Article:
Ground breaking approach to emergency care in NSW to be tested

New funding will see a large-scale project launched across NSW to significantly improve patient outcomes and experiences in Emergency Departments.

Chief investigator and Kolling Institute researcher Professor Margaret Fry said more than $2.8 million will be invested in the EPIC-START program, giving patients better access to early evidence-based treatment pathways.

30 Emergency Departments will initially be involved in the project which is aimed at achieving better outcomes through earlier decisions, delivery of care and detection of clinical deterioration.

Professor Fry said a new approach is needed with our Emergency Departments across NSW facing unprecedented demand.

“We know that millions of Australians seeking care in our EDs are confronted by overcrowded waiting rooms, ambulance ramping, time-poor clinicians and long wait times,” she said.

“Overcrowding causes delays in treatment and diagnosis, leading to adverse events and poor patient outcomes.

“Our current models of care are not equipped to deal with this or designed to help patients move through ED efficiently in these situations.”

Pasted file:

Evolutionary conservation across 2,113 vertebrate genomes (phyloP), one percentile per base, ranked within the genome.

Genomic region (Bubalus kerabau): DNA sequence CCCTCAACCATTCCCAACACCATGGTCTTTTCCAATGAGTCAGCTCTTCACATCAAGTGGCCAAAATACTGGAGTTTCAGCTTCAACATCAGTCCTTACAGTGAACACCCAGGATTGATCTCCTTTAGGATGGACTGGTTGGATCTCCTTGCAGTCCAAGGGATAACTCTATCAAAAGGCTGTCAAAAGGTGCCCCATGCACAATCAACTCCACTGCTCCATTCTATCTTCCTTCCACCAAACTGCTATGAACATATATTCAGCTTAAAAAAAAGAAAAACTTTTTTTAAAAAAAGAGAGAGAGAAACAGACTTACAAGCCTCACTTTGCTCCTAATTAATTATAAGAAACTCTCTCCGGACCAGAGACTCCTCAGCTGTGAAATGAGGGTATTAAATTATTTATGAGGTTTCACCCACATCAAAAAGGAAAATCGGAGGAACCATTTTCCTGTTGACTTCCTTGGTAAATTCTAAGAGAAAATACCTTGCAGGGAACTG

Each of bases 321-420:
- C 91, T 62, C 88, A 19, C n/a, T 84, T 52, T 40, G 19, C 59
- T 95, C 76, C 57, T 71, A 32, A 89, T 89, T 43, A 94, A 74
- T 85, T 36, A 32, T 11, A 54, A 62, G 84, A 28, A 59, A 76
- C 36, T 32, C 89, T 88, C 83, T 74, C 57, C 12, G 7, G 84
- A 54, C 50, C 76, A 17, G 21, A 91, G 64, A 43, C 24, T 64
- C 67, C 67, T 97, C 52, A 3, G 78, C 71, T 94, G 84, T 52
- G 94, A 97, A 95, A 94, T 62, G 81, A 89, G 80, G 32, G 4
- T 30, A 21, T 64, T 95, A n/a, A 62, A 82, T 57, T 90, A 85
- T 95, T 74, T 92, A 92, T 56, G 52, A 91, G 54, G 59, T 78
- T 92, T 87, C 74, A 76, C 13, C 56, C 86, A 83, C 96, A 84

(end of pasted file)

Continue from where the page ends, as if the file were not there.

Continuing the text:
“The EPIC-START model of care however, will implement data analytic tools and evidence-based clinical pathways to improve patient flow.”

The model focuses on faster decision-making and delivery of care. Validated decision support tools will be used at triage to stream patients to various parts of the hospital, with treatments commenced earlier using standardised nurse-initiated pathways across all common illnesses presenting to ED.

“The project will upskill emergency nurses to ensure all patients attending Emergency Departments have access to earlier evidence-based interventions, like pain relief, blood tests and x-rays, rather than waiting hours for a doctor to order them.

“Those who deteriorate despite early interventions will be flagged to senior doctors using electronic alerts based on data in the electronic medical record. This will improve efficiency and safety.

“Our approach is founded on reviews of the literature, our local research outcomes and our real-world experience in Emergency Departments over the past decade. It’s now time to upscale this model for all NSW emergency patients.

“We would like to see a stronger system where all Australians have timely access to high-quality, patient centred emergency care, by using sustainable and data-driven approaches.”